Last month Dan and I were invited to a celebratory dinner in the magnificent Painted Hall of Greenwich’s Old Royal Naval College. The college itself is architecturally stunning with the Painted Hall being a gorgeous pearl inside and when the space is lit by candlelight the ambiance feels very rich and Old World.
Designed by Sir Christopher Wren and Nicholas Hawksmoor, it was originally intended as a dining hall for the naval pensioners who lived there at the Royal Hospital for Seamen. Described as ‘the Sistine Chapel of the UK’, the walls and ceiling were painted by Sir James Thornhill between 1708 and 1727 and the Painted Hall is recognized as the greatest (and at a stunning 5,683 square feet also the largest) figurative painting in England.
Using symbolism, Thornhill’s work delivers powerful messages on such subjects as the monarchy, religion, maritime power, navigation and trade. The theme of the lower hall ceiling demonstrates the importance of naval power to the fortunes of the nation and the triumph of peace and liberty over tyranny, paying tribute to King William and Queen Mary seated in glory in the middle of the central oval. If the Painted Hall itself wasn’t impressive enough, the vestibule features one of the most spectacular domed ceilings in London rising 90ft above the entrance.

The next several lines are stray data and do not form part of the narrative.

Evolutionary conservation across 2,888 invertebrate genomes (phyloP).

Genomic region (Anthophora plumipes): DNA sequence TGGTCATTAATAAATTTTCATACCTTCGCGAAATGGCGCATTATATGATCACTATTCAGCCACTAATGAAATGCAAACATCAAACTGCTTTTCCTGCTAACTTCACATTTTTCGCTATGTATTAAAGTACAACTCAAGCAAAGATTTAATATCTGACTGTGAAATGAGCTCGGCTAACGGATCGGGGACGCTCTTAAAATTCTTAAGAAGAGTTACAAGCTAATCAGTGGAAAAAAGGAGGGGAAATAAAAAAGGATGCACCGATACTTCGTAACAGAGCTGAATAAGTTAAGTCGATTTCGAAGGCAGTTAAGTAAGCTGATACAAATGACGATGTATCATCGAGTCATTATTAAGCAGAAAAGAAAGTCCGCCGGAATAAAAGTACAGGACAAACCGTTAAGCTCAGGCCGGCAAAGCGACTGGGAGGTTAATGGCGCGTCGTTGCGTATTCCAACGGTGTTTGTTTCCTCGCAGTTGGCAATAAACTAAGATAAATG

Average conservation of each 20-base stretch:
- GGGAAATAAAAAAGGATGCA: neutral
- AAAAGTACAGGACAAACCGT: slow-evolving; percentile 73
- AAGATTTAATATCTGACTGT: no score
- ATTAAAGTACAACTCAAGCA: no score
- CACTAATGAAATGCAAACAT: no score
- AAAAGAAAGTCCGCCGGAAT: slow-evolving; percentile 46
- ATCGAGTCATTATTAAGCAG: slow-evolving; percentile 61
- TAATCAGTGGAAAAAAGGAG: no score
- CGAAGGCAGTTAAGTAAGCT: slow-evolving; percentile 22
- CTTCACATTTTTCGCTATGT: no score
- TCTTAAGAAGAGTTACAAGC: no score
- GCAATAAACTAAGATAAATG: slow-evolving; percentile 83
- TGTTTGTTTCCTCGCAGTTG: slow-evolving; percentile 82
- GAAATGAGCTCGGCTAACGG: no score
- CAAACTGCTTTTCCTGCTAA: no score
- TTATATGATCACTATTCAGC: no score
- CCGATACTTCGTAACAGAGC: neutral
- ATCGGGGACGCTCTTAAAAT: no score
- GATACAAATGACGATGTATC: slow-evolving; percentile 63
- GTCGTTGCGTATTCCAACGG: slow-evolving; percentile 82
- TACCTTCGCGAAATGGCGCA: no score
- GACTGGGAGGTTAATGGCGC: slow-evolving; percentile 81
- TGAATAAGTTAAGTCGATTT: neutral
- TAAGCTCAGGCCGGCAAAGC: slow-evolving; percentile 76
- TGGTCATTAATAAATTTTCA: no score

I didn’t know this at the time or I would have searched for it but Thornhill included a self portrait of himself on the west wall in the upper hall gesturing towards his great composition with his palette, scroll, and paintbrushes painted beside him. Knighted in 1729 he was the first English artist to receive the honor of knighthood.
Want to check out the Painted Hall for yourself? The Old Royal Naval College is open everyday from 10-5pm with guided talks also available daily at 11:45, 12.45, 14:45 & 15:45. The Painted Hall will be undergoing three years of conservation and cleaning work to restore the remaining 40,000 square feet of Thornhill’s masterpiece starting in 2016. You can be a part of the conservation appeal by sponsoring a square foot for £75. If interested, check out the details here.